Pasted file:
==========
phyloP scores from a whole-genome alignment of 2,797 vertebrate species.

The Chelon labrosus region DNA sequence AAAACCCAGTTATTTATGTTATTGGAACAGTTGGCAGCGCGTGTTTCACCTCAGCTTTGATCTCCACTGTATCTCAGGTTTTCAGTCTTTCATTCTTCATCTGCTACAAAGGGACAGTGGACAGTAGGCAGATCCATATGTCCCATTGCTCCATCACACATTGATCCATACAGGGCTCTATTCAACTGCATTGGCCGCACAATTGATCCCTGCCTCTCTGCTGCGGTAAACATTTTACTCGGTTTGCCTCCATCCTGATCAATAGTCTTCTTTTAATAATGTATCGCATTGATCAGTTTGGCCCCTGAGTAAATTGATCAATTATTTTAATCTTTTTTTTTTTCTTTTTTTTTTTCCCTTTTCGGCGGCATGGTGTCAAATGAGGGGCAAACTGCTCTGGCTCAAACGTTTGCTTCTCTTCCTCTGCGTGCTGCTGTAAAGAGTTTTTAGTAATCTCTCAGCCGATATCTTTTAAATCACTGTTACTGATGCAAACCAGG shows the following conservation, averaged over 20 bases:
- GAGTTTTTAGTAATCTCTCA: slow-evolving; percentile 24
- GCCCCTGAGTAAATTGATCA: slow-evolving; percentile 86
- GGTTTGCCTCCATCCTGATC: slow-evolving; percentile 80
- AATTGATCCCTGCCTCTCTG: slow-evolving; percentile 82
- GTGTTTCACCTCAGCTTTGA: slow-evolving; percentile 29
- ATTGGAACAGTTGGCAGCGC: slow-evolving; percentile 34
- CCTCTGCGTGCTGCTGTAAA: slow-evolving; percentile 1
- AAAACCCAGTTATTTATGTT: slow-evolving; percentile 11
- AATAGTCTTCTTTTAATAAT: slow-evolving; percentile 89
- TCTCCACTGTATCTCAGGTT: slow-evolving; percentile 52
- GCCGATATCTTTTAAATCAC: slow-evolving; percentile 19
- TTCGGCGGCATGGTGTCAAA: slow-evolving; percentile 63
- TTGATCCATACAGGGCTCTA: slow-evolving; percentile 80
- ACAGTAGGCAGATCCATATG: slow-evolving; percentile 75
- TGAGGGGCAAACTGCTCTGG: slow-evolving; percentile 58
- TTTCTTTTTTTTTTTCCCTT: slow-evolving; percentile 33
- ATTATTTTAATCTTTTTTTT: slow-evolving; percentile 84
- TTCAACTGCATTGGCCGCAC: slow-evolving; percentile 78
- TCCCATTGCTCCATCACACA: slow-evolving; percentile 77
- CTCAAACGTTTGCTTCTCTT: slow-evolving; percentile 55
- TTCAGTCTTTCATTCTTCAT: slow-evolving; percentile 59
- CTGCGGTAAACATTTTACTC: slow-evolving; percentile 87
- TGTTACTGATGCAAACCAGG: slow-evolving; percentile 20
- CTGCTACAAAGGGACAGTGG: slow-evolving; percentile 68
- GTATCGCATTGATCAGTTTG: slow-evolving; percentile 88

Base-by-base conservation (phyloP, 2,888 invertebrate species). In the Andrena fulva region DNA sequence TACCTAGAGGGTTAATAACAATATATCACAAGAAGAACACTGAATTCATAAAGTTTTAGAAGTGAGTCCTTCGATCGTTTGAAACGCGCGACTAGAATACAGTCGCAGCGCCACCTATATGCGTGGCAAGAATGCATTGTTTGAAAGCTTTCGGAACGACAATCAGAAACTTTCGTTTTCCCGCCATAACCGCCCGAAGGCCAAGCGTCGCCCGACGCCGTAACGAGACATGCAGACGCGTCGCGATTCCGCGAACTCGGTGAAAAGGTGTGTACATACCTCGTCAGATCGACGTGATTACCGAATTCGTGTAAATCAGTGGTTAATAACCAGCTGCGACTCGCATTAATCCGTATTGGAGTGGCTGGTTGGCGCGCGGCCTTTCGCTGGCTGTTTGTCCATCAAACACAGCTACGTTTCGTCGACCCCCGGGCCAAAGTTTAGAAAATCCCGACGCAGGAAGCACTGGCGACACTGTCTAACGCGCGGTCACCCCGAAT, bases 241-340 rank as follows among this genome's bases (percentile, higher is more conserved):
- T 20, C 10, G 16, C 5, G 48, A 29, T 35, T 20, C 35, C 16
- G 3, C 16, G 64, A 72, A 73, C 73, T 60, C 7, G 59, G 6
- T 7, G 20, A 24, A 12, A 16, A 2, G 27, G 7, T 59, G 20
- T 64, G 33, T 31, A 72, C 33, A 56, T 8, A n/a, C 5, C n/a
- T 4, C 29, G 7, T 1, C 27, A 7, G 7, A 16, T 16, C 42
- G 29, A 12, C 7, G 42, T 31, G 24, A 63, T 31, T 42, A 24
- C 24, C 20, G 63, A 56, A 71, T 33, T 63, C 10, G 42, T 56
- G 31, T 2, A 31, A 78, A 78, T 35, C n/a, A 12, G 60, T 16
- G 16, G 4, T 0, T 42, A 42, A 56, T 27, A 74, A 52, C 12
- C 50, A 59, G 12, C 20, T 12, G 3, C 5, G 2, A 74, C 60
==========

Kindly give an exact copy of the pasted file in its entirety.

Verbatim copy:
phyloP scores from a whole-genome alignment of 2,797 vertebrate species.

The Chelon labrosus region DNA sequence AAAACCCAGTTATTTATGTTATTGGAACAGTTGGCAGCGCGTGTTTCACCTCAGCTTTGATCTCCACTGTATCTCAGGTTTTCAGTCTTTCATTCTTCATCTGCTACAAAGGGACAGTGGACAGTAGGCAGATCCATATGTCCCATTGCTCCATCACACATTGATCCATACAGGGCTCTATTCAACTGCATTGGCCGCACAATTGATCCCTGCCTCTCTGCTGCGGTAAACATTTTACTCGGTTTGCCTCCATCCTGATCAATAGTCTTCTTTTAATAATGTATCGCATTGATCAGTTTGGCCCCTGAGTAAATTGATCAATTATTTTAATCTTTTTTTTTTTCTTTTTTTTTTTCCCTTTTCGGCGGCATGGTGTCAAATGAGGGGCAAACTGCTCTGGCTCAAACGTTTGCTTCTCTTCCTCTGCGTGCTGCTGTAAAGAGTTTTTAGTAATCTCTCAGCCGATATCTTTTAAATCACTGTTACTGATGCAAACCAGG shows the following conservation, averaged over 20 bases:
- GAGTTTTTAGTAATCTCTCA: slow-evolving; percentile 24
- GCCCCTGAGTAAATTGATCA: slow-evolving; percentile 86
- GGTTTGCCTCCATCCTGATC: slow-evolving; percentile 80
- AATTGATCCCTGCCTCTCTG: slow-evolving; percentile 82
- GTGTTTCACCTCAGCTTTGA: slow-evolving; percentile 29
- ATTGGAACAGTTGGCAGCGC: slow-evolving; percentile 34
- CCTCTGCGTGCTGCTGTAAA: slow-evolving; percentile 1
- AAAACCCAGTTATTTATGTT: slow-evolving; percentile 11
- AATAGTCTTCTTTTAATAAT: slow-evolving; percentile 89
- TCTCCACTGTATCTCAGGTT: slow-evolving; percentile 52
- GCCGATATCTTTTAAATCAC: slow-evolving; percentile 19
- TTCGGCGGCATGGTGTCAAA: slow-evolving; percentile 63
- TTGATCCATACAGGGCTCTA: slow-evolving; percentile 80
- ACAGTAGGCAGATCCATATG: slow-evolving; percentile 75
- TGAGGGGCAAACTGCTCTGG: slow-evolving; percentile 58
- TTTCTTTTTTTTTTTCCCTT: slow-evolving; percentile 33
- ATTATTTTAATCTTTTTTTT: slow-evolving; percentile 84
- TTCAACTGCATTGGCCGCAC: slow-evolving; percentile 78
- TCCCATTGCTCCATCACACA: slow-evolving; percentile 77
- CTCAAACGTTTGCTTCTCTT: slow-evolving; percentile 55
- TTCAGTCTTTCATTCTTCAT: slow-evolving; percentile 59
- CTGCGGTAAACATTTTACTC: slow-evolving; percentile 87
- TGTTACTGATGCAAACCAGG: slow-evolving; percentile 20
- CTGCTACAAAGGGACAGTGG: slow-evolving; percentile 68
- GTATCGCATTGATCAGTTTG: slow-evolving; percentile 88

Base-by-base conservation (phyloP, 2,888 invertebrate species). In the Andrena fulva region DNA sequence TACCTAGAGGGTTAATAACAATATATCACAAGAAGAACACTGAATTCATAAAGTTTTAGAAGTGAGTCCTTCGATCGTTTGAAACGCGCGACTAGAATACAGTCGCAGCGCCACCTATATGCGTGGCAAGAATGCATTGTTTGAAAGCTTTCGGAACGACAATCAGAAACTTTCGTTTTCCCGCCATAACCGCCCGAAGGCCAAGCGTCGCCCGACGCCGTAACGAGACATGCAGACGCGTCGCGATTCCGCGAACTCGGTGAAAAGGTGTGTACATACCTCGTCAGATCGACGTGATTACCGAATTCGTGTAAATCAGTGGTTAATAACCAGCTGCGACTCGCATTAATCCGTATTGGAGTGGCTGGTTGGCGCGCGGCCTTTCGCTGGCTGTTTGTCCATCAAACACAGCTACGTTTCGTCGACCCCCGGGCCAAAGTTTAGAAAATCCCGACGCAGGAAGCACTGGCGACACTGTCTAACGCGCGGTCACCCCGAAT, bases 241-340 rank as follows among this genome's bases (percentile, higher is more conserved):
- T 20, C 10, G 16, C 5, G 48, A 29, T 35, T 20, C 35, C 16
- G 3, C 16, G 64, A 72, A 73, C 73, T 60, C 7, G 59, G 6
- T 7, G 20, A 24, A 12, A 16, A 2, G 27, G 7, T 59, G 20
- T 64, G 33, T 31, A 72, C 33, A 56, T 8, A n/a, C 5, C n/a
- T 4, C 29, G 7, T 1, C 27, A 7, G 7, A 16, T 16, C 42
- G 29, A 12, C 7, G 42, T 31, G 24, A 63, T 31, T 42, A 24
- C 24, C 20, G 63, A 56, A 71, T 33, T 63, C 10, G 42, T 56
- G 31, T 2, A 31, A 78, A 78, T 35, C n/a, A 12, G 60, T 16
- G 16, G 4, T 0, T 42, A 42, A 56, T 27, A 74, A 52, C 12
- C 50, A 59, G 12, C 20, T 12, G 3, C 5, G 2, A 74, C 60